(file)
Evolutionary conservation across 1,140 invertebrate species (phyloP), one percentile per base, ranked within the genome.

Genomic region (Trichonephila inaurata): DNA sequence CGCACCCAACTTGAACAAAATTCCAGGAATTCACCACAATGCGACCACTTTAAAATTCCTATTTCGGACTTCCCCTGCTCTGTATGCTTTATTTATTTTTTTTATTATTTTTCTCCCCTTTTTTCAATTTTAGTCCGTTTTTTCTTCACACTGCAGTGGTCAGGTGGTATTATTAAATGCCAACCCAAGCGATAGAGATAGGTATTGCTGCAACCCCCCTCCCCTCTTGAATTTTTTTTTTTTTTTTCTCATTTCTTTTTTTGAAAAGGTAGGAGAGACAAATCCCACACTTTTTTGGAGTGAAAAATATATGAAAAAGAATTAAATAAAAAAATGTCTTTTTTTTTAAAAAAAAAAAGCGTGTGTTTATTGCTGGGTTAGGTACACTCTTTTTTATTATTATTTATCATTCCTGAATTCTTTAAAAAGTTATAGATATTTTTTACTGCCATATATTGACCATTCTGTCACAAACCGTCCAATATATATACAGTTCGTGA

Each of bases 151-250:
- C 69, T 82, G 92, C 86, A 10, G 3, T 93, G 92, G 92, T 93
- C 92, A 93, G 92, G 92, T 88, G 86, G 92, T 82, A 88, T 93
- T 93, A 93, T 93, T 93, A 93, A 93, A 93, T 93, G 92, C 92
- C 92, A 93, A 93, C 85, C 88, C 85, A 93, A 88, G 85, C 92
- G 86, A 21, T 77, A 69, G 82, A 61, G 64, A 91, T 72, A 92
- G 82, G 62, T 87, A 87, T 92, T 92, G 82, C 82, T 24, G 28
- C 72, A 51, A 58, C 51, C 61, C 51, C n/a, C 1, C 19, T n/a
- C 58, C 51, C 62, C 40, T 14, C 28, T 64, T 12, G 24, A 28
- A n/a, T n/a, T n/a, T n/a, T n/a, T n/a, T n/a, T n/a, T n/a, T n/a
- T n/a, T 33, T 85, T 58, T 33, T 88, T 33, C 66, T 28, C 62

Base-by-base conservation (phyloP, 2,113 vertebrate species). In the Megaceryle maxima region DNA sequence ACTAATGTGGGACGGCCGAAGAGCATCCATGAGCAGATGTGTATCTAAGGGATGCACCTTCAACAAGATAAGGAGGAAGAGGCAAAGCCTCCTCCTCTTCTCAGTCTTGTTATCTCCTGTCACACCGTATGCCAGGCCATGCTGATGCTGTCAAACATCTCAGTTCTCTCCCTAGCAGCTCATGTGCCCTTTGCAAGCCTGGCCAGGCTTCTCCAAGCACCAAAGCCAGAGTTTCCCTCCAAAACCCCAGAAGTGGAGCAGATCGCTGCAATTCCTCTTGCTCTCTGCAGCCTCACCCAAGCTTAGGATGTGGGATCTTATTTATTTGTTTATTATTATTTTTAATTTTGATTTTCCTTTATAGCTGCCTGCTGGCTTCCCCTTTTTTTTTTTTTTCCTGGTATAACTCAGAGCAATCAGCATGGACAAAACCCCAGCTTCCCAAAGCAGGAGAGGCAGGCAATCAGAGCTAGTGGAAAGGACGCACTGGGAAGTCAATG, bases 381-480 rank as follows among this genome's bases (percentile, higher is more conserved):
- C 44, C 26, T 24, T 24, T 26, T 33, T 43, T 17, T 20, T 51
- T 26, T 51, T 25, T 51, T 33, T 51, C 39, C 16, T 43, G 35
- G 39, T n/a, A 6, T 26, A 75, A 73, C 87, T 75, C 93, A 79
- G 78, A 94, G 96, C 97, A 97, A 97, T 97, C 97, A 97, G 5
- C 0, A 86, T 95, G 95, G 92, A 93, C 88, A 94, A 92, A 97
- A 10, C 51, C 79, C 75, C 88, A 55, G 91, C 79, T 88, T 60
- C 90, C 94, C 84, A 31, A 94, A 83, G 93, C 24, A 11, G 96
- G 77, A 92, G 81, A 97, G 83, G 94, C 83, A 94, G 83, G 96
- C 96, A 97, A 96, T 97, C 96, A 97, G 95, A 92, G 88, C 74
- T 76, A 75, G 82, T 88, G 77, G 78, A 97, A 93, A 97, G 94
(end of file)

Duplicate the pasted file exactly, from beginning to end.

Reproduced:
Evolutionary conservation across 1,140 invertebrate species (phyloP), one percentile per base, ranked within the genome.

Genomic region (Trichonephila inaurata): DNA sequence CGCACCCAACTTGAACAAAATTCCAGGAATTCACCACAATGCGACCACTTTAAAATTCCTATTTCGGACTTCCCCTGCTCTGTATGCTTTATTTATTTTTTTTATTATTTTTCTCCCCTTTTTTCAATTTTAGTCCGTTTTTTCTTCACACTGCAGTGGTCAGGTGGTATTATTAAATGCCAACCCAAGCGATAGAGATAGGTATTGCTGCAACCCCCCTCCCCTCTTGAATTTTTTTTTTTTTTTTCTCATTTCTTTTTTTGAAAAGGTAGGAGAGACAAATCCCACACTTTTTTGGAGTGAAAAATATATGAAAAAGAATTAAATAAAAAAATGTCTTTTTTTTTAAAAAAAAAAAGCGTGTGTTTATTGCTGGGTTAGGTACACTCTTTTTTATTATTATTTATCATTCCTGAATTCTTTAAAAAGTTATAGATATTTTTTACTGCCATATATTGACCATTCTGTCACAAACCGTCCAATATATATACAGTTCGTGA

Each of bases 151-250:
- C 69, T 82, G 92, C 86, A 10, G 3, T 93, G 92, G 92, T 93
- C 92, A 93, G 92, G 92, T 88, G 86, G 92, T 82, A 88, T 93
- T 93, A 93, T 93, T 93, A 93, A 93, A 93, T 93, G 92, C 92
- C 92, A 93, A 93, C 85, C 88, C 85, A 93, A 88, G 85, C 92
- G 86, A 21, T 77, A 69, G 82, A 61, G 64, A 91, T 72, A 92
- G 82, G 62, T 87, A 87, T 92, T 92, G 82, C 82, T 24, G 28
- C 72, A 51, A 58, C 51, C 61, C 51, C n/a, C 1, C 19, T n/a
- C 58, C 51, C 62, C 40, T 14, C 28, T 64, T 12, G 24, A 28
- A n/a, T n/a, T n/a, T n/a, T n/a, T n/a, T n/a, T n/a, T n/a, T n/a
- T n/a, T 33, T 85, T 58, T 33, T 88, T 33, C 66, T 28, C 62

Base-by-base conservation (phyloP, 2,113 vertebrate species). In the Megaceryle maxima region DNA sequence ACTAATGTGGGACGGCCGAAGAGCATCCATGAGCAGATGTGTATCTAAGGGATGCACCTTCAACAAGATAAGGAGGAAGAGGCAAAGCCTCCTCCTCTTCTCAGTCTTGTTATCTCCTGTCACACCGTATGCCAGGCCATGCTGATGCTGTCAAACATCTCAGTTCTCTCCCTAGCAGCTCATGTGCCCTTTGCAAGCCTGGCCAGGCTTCTCCAAGCACCAAAGCCAGAGTTTCCCTCCAAAACCCCAGAAGTGGAGCAGATCGCTGCAATTCCTCTTGCTCTCTGCAGCCTCACCCAAGCTTAGGATGTGGGATCTTATTTATTTGTTTATTATTATTTTTAATTTTGATTTTCCTTTATAGCTGCCTGCTGGCTTCCCCTTTTTTTTTTTTTTCCTGGTATAACTCAGAGCAATCAGCATGGACAAAACCCCAGCTTCCCAAAGCAGGAGAGGCAGGCAATCAGAGCTAGTGGAAAGGACGCACTGGGAAGTCAATG, bases 381-480 rank as follows among this genome's bases (percentile, higher is more conserved):
- C 44, C 26, T 24, T 24, T 26, T 33, T 43, T 17, T 20, T 51
- T 26, T 51, T 25, T 51, T 33, T 51, C 39, C 16, T 43, G 35
- G 39, T n/a, A 6, T 26, A 75, A 73, C 87, T 75, C 93, A 79
- G 78, A 94, G 96, C 97, A 97, A 97, T 97, C 97, A 97, G 5
- C 0, A 86, T 95, G 95, G 92, A 93, C 88, A 94, A 92, A 97
- A 10, C 51, C 79, C 75, C 88, A 55, G 91, C 79, T 88, T 60
- C 90, C 94, C 84, A 31, A 94, A 83, G 93, C 24, A 11, G 96
- G 77, A 92, G 81, A 97, G 83, G 94, C 83, A 94, G 83, G 96
- C 96, A 97, A 96, T 97, C 96, A 97, G 95, A 92, G 88, C 74
- T 76, A 75, G 82, T 88, G 77, G 78, A 97, A 93, A 97, G 94